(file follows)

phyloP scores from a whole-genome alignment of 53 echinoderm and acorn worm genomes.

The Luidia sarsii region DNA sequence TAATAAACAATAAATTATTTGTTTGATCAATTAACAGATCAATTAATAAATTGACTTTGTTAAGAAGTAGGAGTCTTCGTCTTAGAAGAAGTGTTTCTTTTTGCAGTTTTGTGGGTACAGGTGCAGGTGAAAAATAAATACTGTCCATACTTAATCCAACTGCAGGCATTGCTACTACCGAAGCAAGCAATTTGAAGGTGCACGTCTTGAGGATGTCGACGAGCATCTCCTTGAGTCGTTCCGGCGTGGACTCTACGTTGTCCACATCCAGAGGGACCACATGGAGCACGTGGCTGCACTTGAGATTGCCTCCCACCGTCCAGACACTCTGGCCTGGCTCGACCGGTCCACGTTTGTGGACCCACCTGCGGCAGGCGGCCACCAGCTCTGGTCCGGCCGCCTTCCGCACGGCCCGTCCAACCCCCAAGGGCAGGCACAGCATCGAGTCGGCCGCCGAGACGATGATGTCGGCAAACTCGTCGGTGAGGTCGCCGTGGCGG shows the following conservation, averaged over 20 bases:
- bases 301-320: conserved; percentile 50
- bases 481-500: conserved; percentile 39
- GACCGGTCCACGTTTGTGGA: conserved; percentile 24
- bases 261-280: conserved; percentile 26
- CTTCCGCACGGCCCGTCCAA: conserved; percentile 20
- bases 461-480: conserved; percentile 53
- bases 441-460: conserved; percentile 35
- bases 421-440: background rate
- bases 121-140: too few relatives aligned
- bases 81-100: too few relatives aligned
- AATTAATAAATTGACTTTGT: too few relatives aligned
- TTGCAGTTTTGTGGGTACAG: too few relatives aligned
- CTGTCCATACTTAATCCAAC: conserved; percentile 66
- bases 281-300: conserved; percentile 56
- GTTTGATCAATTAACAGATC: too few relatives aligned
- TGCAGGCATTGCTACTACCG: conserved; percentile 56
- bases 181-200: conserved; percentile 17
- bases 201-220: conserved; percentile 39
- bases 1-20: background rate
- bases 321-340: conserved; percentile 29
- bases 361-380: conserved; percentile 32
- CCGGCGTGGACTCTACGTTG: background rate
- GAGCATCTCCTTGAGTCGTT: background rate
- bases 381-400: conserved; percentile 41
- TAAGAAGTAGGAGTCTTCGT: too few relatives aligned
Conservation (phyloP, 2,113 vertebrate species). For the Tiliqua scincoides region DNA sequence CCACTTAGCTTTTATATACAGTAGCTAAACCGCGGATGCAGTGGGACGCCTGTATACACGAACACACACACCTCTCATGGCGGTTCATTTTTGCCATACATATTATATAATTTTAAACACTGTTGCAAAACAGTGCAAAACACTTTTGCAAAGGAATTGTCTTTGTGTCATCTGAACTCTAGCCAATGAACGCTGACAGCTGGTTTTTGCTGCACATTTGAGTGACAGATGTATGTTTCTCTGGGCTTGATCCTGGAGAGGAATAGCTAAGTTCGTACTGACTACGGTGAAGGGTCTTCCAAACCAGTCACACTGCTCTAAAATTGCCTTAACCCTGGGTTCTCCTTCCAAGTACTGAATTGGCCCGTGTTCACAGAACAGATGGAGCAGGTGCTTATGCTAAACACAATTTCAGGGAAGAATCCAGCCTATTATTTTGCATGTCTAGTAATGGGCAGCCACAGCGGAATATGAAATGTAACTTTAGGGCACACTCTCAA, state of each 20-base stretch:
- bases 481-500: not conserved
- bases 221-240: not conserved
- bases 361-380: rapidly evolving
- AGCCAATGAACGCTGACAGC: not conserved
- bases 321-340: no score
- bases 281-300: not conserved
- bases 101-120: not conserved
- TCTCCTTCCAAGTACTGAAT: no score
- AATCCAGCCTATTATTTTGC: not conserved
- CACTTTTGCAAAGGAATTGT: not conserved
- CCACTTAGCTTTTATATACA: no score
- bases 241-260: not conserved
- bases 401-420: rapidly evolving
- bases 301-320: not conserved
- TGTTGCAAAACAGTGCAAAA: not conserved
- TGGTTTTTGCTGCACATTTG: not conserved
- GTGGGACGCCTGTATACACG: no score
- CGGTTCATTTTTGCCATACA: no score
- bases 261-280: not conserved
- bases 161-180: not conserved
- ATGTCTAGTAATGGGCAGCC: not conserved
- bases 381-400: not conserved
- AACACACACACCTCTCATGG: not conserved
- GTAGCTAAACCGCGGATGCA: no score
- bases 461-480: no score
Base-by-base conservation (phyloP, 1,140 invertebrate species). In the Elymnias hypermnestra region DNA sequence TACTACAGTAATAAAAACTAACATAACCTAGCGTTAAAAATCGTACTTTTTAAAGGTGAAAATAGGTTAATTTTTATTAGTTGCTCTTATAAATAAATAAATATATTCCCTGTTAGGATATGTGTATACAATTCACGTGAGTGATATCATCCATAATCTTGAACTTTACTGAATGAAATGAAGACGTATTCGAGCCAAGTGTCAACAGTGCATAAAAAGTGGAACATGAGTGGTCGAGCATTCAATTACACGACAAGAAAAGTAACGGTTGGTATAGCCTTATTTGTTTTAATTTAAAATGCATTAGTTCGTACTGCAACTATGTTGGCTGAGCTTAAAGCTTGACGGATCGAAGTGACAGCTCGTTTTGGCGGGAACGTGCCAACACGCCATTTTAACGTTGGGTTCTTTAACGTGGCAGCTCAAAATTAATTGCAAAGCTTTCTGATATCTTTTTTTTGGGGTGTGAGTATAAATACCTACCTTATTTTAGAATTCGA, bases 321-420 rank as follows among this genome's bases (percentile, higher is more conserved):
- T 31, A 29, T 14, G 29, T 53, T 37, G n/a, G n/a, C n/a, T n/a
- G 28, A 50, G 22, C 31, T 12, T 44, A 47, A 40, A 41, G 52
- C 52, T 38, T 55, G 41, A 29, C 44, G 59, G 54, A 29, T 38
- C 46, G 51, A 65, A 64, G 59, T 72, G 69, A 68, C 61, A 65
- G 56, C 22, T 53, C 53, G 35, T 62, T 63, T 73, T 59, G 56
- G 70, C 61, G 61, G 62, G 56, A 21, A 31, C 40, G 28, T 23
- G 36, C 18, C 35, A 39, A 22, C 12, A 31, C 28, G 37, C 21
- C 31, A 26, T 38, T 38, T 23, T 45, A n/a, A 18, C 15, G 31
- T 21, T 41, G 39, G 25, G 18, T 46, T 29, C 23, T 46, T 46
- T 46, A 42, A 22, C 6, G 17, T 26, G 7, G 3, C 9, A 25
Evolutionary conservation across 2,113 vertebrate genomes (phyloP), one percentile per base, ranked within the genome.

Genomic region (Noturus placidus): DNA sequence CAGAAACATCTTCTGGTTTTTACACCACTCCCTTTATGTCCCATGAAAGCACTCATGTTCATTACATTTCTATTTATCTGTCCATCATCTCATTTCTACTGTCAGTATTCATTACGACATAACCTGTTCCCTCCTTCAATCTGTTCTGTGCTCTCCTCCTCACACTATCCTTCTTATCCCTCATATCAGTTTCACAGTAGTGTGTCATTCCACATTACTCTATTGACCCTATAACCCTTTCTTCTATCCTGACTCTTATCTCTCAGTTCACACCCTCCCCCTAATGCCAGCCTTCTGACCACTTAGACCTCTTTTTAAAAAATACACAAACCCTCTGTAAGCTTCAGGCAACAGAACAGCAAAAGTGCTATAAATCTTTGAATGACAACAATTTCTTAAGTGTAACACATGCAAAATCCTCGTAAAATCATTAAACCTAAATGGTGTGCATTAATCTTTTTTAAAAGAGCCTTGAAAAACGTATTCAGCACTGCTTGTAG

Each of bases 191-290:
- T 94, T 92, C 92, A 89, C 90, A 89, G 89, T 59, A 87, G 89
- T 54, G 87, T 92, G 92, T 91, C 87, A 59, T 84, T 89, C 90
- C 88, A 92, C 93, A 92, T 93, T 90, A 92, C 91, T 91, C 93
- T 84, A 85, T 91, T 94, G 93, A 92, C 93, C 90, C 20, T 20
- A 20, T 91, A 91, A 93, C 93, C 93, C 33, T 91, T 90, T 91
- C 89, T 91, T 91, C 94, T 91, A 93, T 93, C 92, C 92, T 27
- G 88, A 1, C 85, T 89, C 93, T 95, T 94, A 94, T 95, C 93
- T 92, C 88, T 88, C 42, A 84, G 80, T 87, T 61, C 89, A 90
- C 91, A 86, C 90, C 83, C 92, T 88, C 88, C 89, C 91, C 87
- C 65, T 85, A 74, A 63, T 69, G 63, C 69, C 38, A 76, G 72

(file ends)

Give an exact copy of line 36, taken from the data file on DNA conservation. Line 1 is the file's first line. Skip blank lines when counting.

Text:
- TCTCCTTCCAAGTACTGAAT: no score